The overall protection objective is to ensure that refugees and asylum-seekers have access to asylum, fair and swift asylum procedures as well as full enjoyment of their rights as set forth in international and domestic legal framework. It remains crucial for partners to continue strengthening the capacity of Government institutions to respond to emergencies, supporting improvements in registration and the asylum system. This needs to be done while continuing the provision of life-saving services, monitoring, mitigation of protection risks and finding durable solutions. Efforts will continue to reinforce comprehensive feedback and response mechanisms, to ensure accountability to affected populations (AAP). The response will continue to place a special emphasis on persons with specific needs (PSNs), ensuring that they have equal access to protection, assistance, and the opportunity to participate in community self-management and decision-making. The provision of mental health and psychosocial support services (MHPSS) is key in responding to the negative social economic impacts of the COVID-19 pandemic, through a comprehensive coordination mechanism.
This product covers overview of the sector, key achievements, funding situation including Gender Based Violence (GBV) and Child Protection (CP), Registration, Refugee Status Determination (RSD), Community Based Protection (CBP), MHPSS, Legal and Feedback Referral and Resolution Mechanism (FRRM). It leaves out details of CP and GBV, which have been analyzed in separate dashboards.
Analysis of achievements of the sector
Refugee Status Determination (RSD)
From January – September 2022, the Refugee Eligibility Committee deliberated 16,361 asylum applications of 29,737 individuals largely involving Somalis, Eritreans, Ethiopians, Sudanese, Rwandans, Burundians, and other Nationalities. Of the 14,973 cases listened to, 24,697 individuals were granted refugee status while 1,150 cases of 4,266 individuals were rejected on first instance. South Sudanese refugees are granted refugee status on prima-facie basis, hence they do not go through individual RSD process except for a few cases. Most Congolese refugees are also recognized on prima facie basis, specifically those who enter Uganda through the official border entry points. The limited number who go to the settlements directly or to the urban centers undergo the individual RSD process. The Refugee Appeals Board (RAB) continued to hear appeal applications for cases from the Refugee Eligibility Committee. Since January 2022, the RAB has held 11 sessions, and reviewed 256 appeal cases of 886 individuals.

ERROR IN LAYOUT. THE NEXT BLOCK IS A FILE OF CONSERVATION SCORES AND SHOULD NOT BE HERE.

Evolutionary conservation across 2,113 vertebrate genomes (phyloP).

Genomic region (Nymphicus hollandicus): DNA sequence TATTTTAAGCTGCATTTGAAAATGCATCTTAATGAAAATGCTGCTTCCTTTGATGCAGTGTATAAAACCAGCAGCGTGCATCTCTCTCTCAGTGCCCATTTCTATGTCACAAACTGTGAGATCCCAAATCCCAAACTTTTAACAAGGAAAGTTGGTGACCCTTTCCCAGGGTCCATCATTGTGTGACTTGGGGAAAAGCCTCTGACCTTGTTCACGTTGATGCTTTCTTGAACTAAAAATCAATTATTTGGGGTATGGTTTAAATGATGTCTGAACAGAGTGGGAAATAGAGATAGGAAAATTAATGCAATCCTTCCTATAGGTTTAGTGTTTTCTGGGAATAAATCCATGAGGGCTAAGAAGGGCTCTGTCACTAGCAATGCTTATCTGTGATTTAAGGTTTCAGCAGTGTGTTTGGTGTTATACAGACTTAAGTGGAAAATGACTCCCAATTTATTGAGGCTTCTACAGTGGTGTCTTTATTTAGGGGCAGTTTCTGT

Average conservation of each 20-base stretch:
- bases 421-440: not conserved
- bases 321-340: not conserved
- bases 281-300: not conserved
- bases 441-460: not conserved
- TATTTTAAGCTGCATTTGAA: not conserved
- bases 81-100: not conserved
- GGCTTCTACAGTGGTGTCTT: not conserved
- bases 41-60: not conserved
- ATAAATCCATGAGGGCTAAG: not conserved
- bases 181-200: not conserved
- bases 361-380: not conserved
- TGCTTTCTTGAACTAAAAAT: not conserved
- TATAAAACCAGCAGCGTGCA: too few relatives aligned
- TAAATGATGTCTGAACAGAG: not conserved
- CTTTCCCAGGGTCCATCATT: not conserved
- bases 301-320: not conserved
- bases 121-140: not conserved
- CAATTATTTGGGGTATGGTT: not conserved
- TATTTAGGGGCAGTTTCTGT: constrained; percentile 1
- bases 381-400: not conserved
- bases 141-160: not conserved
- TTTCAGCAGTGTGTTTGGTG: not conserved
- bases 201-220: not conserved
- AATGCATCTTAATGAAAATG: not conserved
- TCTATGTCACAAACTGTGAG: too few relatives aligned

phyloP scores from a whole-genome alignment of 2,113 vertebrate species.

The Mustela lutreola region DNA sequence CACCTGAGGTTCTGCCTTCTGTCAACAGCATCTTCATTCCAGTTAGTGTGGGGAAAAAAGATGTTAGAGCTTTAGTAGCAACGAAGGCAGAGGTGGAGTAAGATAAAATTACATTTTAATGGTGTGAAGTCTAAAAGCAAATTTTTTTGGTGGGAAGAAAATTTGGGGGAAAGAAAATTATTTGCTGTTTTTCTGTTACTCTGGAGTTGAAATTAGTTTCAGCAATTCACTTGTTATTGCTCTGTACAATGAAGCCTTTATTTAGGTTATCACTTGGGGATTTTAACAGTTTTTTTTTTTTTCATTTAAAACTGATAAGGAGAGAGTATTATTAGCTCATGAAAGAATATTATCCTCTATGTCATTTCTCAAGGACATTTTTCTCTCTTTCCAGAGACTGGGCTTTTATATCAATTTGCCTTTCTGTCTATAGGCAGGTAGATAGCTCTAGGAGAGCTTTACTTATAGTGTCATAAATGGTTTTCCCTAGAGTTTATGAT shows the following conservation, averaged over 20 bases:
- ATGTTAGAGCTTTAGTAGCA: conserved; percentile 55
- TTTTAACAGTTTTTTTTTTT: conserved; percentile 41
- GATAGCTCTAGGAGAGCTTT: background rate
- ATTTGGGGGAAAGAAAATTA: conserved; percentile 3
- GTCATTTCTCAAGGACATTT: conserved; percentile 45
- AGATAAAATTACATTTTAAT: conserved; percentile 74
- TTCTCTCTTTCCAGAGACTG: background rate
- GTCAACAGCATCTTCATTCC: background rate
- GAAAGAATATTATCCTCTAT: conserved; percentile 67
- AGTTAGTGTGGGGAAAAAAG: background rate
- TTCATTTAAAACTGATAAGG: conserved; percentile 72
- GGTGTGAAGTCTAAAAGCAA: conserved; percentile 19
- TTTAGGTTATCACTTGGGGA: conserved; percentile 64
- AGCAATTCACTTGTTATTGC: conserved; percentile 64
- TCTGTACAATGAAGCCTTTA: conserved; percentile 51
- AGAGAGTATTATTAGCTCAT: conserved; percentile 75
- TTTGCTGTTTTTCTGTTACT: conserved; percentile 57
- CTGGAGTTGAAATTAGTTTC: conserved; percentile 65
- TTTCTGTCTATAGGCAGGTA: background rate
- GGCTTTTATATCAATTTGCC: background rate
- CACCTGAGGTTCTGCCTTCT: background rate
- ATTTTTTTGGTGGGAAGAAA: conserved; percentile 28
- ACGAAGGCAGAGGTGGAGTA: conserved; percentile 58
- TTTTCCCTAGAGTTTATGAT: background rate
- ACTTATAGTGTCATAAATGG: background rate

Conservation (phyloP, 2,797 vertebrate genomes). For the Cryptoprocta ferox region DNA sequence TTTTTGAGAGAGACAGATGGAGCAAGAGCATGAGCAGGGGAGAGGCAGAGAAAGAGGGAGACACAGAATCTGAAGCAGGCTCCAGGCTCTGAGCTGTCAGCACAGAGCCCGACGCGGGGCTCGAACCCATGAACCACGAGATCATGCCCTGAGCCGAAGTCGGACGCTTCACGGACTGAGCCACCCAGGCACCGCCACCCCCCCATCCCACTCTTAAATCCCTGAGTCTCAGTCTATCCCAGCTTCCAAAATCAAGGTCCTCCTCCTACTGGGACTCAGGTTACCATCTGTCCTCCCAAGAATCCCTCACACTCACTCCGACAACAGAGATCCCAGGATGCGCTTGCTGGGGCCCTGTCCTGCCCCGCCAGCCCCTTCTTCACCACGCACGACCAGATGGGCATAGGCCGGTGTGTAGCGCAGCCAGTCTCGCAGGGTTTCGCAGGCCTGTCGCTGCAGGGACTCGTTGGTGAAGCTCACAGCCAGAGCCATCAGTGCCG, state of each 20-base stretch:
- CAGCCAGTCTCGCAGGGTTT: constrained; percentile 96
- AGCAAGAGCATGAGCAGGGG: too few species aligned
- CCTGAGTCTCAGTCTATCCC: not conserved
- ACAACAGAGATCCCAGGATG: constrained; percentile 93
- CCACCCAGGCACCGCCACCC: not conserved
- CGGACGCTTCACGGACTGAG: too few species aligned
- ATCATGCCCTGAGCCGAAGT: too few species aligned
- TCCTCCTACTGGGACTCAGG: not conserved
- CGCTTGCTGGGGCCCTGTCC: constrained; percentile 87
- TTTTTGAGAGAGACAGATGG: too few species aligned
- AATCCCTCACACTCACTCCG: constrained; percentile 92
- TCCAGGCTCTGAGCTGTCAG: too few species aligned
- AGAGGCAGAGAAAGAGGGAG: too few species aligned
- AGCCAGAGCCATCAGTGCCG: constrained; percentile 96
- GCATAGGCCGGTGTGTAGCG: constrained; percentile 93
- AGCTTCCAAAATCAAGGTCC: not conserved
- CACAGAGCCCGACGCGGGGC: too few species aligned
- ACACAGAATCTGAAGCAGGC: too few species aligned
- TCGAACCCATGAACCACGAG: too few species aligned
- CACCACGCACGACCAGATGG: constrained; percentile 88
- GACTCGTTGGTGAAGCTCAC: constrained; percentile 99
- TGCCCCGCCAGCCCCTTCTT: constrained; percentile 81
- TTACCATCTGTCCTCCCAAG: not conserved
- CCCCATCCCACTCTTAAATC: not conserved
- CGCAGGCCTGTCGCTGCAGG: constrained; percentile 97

Accountability to Affected Populations (AAP) and Community-Based Protection (CBP)
The inter-agency Feedback, Referral and Resolution Mechanism (FRRM) helpline handled a total of 10,158 queries in Q3, which represents a 21% decrease compared to the preceding quarter. Of the queries, 59% were resolved directly at the helpline level using FAQs, while 41% were referrals to UNHCR and partner focal points for follow-up and assistance. Of the calls received, 54% originated from just three locations (Nakivale: 2,363, Kyaka: 1,841, Kampala: 1,292). The majority of calls received across all locations were related to food assistance, protection, and general queries. UNHCR continued the coordination of interventions, ensuring the mainstreaming of accountability to affected people (AAP) within the operation, strengthening the communication with communities (CwC), conducting capacity building initiatives on AAP, AAP-aware contingency planning for the Congolese influx into Southwestern Uganda, and natural disasters in the Eastern Uganda region.
The Refugee Engagement Forum (REF) sat for its fifteenth session, where refugee representatives participated in the side event held before the CRRF Steering Group (SG) meeting. The meeting provided the opportunity for refugees to bring-out challenges and recommendations aimed at improving their living conditions in the settlements. UNHCR with support from Impact Initiatives, is planning for the 2022 participatory assessment scheduled from November to 31st Dec 2022. It is intended to build on findings of the exercise in 2021 and to collect the feedback and contributions from communities on the key sectors of the refugee response across the settlements and Kampala.
Source: UN High Commissioner for Refugees